Really, the only Doctor Strange comics I ever purchased were back when the character was double-billing in Strange Tales with Cloak & Dagger, which I was picking up because I dug Cloak and Dagger. Figuring out what the hell was going on with Stephen Strange, MD, wasn't particularly something I was losing sleep over.
But, the Marvel movies are, for me, an ideal way to engage with the Marvel U in a non-invested sort of way with stuff I was vaguely interested in, but didn't care to get too immersed in. Starting with Iron Man and including everything from Thor and The Avengers to the current incarnation of Guardians of the Galaxy in the comics, I prefer how these packages are presented in movie-form.*
Doctor Strange (2016) is - yes - another Marvel origin story. This is both a reality and problem for Marvel as it rolls out it's ever-broadening line of characters in television and film, as the origins of these characters are, in fact, of great importance to establishing the characters and their motivations for films to come. If not for Iron Man and Captain America as origin stories, how interesting would Civil War have been, really? Or, hell, Winter Soldier? DC Entertainment is finding out the hard way via Suicide Squad's terrible story problems that even an ensemble piece needs a bit more fleshing out.
Tuesday, November 1, 2016
What's to say at this point about Young Frankenstein (1974) that hasn't already been said?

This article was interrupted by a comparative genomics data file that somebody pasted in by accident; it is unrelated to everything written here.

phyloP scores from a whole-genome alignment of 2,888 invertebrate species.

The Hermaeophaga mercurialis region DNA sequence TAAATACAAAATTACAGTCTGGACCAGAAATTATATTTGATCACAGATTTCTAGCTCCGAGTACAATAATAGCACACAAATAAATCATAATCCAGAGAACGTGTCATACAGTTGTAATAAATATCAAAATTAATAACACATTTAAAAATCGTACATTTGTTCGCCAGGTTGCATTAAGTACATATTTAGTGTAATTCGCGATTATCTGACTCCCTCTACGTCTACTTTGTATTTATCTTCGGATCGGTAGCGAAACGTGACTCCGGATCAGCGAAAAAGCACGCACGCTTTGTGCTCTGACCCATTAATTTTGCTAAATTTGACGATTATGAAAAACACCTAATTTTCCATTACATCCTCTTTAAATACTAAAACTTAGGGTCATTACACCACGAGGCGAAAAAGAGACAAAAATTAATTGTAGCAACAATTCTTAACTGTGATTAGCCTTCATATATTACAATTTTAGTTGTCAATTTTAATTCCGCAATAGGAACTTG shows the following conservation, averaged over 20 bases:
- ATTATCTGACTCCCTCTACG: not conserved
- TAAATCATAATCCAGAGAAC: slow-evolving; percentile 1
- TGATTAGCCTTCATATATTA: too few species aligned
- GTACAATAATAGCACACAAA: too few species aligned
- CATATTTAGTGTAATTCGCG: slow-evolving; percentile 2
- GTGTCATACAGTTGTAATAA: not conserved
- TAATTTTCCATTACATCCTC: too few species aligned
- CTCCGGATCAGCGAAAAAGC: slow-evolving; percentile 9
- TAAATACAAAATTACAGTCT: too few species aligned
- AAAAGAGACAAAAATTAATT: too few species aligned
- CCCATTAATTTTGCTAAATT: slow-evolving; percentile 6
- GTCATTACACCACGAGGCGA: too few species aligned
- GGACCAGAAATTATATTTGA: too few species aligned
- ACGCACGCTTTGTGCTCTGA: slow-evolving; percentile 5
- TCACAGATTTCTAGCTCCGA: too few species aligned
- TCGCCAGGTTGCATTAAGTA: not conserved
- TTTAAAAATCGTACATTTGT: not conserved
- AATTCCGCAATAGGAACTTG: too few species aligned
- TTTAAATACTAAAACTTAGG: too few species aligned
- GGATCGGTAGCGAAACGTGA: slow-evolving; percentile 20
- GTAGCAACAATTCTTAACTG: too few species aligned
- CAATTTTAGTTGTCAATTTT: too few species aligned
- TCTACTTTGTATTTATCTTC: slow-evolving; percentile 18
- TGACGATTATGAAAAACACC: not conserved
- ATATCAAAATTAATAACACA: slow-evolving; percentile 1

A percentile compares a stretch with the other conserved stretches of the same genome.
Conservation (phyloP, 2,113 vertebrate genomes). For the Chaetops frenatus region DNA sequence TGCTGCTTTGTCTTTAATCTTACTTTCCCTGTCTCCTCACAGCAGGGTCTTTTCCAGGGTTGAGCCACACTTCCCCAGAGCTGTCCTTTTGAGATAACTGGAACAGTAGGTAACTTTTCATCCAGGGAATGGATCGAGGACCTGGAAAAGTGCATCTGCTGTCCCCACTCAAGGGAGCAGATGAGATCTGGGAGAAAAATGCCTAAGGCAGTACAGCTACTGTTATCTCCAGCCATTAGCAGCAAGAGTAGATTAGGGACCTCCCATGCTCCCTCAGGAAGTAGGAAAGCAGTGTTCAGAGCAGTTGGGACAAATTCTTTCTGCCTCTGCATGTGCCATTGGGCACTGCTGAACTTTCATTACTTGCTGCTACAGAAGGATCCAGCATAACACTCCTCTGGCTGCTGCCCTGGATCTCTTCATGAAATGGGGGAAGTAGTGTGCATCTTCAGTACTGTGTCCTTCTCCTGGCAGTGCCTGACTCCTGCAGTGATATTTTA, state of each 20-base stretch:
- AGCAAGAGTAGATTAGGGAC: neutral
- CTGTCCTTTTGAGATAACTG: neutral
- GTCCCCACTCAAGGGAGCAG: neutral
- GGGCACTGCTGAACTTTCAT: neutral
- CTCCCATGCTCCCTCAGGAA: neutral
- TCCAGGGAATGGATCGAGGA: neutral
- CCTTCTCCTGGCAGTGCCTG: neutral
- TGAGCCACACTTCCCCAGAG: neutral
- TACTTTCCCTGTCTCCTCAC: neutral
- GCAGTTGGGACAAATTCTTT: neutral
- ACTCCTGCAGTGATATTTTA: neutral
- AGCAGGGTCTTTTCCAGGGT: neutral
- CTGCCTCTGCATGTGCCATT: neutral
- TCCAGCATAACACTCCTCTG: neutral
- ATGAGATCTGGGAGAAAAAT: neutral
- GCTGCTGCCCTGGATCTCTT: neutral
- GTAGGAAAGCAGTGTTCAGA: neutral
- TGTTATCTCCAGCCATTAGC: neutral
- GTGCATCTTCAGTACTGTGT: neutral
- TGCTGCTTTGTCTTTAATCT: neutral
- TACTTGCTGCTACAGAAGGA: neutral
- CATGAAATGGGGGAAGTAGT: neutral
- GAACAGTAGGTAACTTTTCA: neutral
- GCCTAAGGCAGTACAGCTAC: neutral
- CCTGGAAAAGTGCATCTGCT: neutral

After we handed out candy last night, which ended early, we came in and put on this movie. As much as Frankenstein and Bride of have become part of my Halloween routine, so has Young Frankenstein become how we put a capper on the holiday - which just isn't that spooky once you're handing out "fun-sized" boxes of Nerds to miniature firefighters, princesses and Batmans for a few hours.
It's been a good, if odd (thanks to the World Series), Halloween season, and we appreciate you bearing with us.
Monday, October 31, 2016
In some ways, there's no way in hell this movie could have been made any other time than a certain window post 1985 or before 1991. In other ways, this world is just now catching up to what Cassandra Peterson and company were saying, and an idea that I suspect people of my generation (and older) have a harder time grappling with than the kids today.
I'm not here to argue that Elvira, Mistress of the Dark (1988) is a bleeding edge comedy, because it has more in common with a sort of groan-inducing shenanigans with a sort of Looney Tunes style of thinking, topped with a winky, we're-not-taking-this-seriously vibe that lands pretty squarely in my wheelhouse.
Sunday, October 30, 2016
It's been years since I've seen it, but once upon a time, I loved the 1940 movie Rebecca. And, yes, should my ship come in, I am absolutely naming my expansive estate "Manderley". I expect to be very unhappy there and hire extremely creepy staff.
The Uninvited (1944) is not Rebecca, but it feels very much of the same mindset and era, like someone took the basic work and pitched it up in some places, toned it down in others and added some layers of complexity while removing some of the scale. Also - ghosts.